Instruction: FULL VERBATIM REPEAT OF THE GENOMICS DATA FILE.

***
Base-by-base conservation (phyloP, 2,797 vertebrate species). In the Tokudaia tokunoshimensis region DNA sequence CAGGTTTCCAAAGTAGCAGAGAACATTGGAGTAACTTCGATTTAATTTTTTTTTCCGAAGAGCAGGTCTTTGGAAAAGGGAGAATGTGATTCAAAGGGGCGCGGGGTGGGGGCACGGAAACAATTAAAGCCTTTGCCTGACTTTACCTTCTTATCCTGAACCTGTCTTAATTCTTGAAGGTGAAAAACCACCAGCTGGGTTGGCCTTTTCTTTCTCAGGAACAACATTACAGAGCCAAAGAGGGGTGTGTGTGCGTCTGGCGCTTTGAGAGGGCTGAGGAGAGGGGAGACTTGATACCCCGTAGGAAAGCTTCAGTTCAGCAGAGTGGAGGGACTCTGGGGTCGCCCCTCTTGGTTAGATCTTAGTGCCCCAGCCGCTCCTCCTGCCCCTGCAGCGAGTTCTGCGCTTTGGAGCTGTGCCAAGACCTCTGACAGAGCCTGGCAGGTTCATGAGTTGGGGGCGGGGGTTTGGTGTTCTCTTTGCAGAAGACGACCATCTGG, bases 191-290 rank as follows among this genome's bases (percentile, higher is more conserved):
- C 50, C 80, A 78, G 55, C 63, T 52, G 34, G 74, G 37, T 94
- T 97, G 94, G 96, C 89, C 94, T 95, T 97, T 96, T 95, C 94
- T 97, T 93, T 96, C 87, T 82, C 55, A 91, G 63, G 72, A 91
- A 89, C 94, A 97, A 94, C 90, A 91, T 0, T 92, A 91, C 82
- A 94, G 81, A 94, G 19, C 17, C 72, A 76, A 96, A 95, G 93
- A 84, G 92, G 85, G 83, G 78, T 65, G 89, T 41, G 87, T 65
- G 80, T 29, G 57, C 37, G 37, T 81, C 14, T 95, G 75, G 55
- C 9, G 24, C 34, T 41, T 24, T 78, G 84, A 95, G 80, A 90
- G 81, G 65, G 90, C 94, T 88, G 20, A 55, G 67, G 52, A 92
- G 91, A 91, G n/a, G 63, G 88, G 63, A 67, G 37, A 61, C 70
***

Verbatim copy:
Base-by-base conservation (phyloP, 2,797 vertebrate species). In the Tokudaia tokunoshimensis region DNA sequence CAGGTTTCCAAAGTAGCAGAGAACATTGGAGTAACTTCGATTTAATTTTTTTTTCCGAAGAGCAGGTCTTTGGAAAAGGGAGAATGTGATTCAAAGGGGCGCGGGGTGGGGGCACGGAAACAATTAAAGCCTTTGCCTGACTTTACCTTCTTATCCTGAACCTGTCTTAATTCTTGAAGGTGAAAAACCACCAGCTGGGTTGGCCTTTTCTTTCTCAGGAACAACATTACAGAGCCAAAGAGGGGTGTGTGTGCGTCTGGCGCTTTGAGAGGGCTGAGGAGAGGGGAGACTTGATACCCCGTAGGAAAGCTTCAGTTCAGCAGAGTGGAGGGACTCTGGGGTCGCCCCTCTTGGTTAGATCTTAGTGCCCCAGCCGCTCCTCCTGCCCCTGCAGCGAGTTCTGCGCTTTGGAGCTGTGCCAAGACCTCTGACAGAGCCTGGCAGGTTCATGAGTTGGGGGCGGGGGTTTGGTGTTCTCTTTGCAGAAGACGACCATCTGG, bases 191-290 rank as follows among this genome's bases (percentile, higher is more conserved):
- C 50, C 80, A 78, G 55, C 63, T 52, G 34, G 74, G 37, T 94
- T 97, G 94, G 96, C 89, C 94, T 95, T 97, T 96, T 95, C 94
- T 97, T 93, T 96, C 87, T 82, C 55, A 91, G 63, G 72, A 91
- A 89, C 94, A 97, A 94, C 90, A 91, T 0, T 92, A 91, C 82
- A 94, G 81, A 94, G 19, C 17, C 72, A 76, A 96, A 95, G 93
- A 84, G 92, G 85, G 83, G 78, T 65, G 89, T 41, G 87, T 65
- G 80, T 29, G 57, C 37, G 37, T 81, C 14, T 95, G 75, G 55
- C 9, G 24, C 34, T 41, T 24, T 78, G 84, A 95, G 80, A 90
- G 81, G 65, G 90, C 94, T 88, G 20, A 55, G 67, G 52, A 92
- G 91, A 91, G n/a, G 63, G 88, G 63, A 67, G 37, A 61, C 70